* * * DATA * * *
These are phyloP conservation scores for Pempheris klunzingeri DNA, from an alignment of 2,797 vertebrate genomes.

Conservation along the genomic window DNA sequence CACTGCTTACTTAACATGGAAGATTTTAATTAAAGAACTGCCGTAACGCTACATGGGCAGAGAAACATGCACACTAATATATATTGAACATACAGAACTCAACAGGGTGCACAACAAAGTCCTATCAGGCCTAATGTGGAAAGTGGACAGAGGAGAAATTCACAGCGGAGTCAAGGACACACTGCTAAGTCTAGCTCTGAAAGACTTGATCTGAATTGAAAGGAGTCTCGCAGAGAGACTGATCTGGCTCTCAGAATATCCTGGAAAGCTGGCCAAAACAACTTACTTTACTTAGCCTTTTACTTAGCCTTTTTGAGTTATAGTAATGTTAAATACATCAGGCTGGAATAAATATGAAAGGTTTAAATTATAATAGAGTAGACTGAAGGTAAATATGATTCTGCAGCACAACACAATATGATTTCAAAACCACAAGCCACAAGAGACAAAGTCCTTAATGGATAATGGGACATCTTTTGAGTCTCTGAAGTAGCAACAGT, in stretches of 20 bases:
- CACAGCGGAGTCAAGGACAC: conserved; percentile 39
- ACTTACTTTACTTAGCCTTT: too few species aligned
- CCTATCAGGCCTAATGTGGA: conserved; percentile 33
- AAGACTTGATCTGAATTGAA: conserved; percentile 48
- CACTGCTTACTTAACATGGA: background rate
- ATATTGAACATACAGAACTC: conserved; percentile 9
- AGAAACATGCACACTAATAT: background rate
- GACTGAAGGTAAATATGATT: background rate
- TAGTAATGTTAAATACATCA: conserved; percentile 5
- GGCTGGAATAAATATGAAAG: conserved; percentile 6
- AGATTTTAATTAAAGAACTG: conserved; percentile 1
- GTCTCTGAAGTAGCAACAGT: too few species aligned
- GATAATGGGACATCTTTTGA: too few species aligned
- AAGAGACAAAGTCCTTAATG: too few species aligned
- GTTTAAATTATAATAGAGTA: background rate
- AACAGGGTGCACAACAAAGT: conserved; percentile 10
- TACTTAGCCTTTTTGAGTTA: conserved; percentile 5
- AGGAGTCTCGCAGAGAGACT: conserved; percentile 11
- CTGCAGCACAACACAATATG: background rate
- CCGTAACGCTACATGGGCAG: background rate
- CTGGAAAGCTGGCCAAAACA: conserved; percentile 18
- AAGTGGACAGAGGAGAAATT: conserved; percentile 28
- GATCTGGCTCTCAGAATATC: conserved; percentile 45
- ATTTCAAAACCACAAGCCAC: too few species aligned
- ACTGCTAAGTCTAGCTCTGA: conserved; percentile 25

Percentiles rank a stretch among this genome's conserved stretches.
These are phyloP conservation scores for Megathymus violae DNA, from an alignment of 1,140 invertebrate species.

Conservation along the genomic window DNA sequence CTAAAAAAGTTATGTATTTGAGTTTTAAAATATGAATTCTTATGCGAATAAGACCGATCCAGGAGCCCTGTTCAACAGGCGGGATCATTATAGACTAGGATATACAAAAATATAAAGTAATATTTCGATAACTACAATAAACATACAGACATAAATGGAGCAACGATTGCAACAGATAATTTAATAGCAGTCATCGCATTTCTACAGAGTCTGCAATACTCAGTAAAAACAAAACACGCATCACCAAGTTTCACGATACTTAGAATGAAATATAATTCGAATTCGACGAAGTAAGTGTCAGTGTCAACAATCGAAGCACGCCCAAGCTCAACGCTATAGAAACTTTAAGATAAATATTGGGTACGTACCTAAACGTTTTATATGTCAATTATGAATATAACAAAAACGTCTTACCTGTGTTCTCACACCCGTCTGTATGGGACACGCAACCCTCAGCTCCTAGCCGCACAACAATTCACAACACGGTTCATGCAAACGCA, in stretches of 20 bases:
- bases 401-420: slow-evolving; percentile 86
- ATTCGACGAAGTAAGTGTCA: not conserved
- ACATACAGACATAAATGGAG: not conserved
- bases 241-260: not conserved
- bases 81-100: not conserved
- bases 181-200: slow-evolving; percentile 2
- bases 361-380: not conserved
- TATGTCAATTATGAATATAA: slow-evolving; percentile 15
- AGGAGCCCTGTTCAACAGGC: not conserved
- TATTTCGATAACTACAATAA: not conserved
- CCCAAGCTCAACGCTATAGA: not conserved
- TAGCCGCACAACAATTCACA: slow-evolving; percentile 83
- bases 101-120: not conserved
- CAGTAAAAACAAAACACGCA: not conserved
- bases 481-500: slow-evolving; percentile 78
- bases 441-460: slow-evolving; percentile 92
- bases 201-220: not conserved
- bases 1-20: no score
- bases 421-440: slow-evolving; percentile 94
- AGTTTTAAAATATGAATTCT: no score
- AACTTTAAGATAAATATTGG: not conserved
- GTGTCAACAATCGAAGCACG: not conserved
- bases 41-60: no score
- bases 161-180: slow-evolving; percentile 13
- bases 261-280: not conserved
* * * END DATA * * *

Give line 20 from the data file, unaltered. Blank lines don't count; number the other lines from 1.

- AGGAGTCTCGCAGAGAGACT: conserved; percentile 11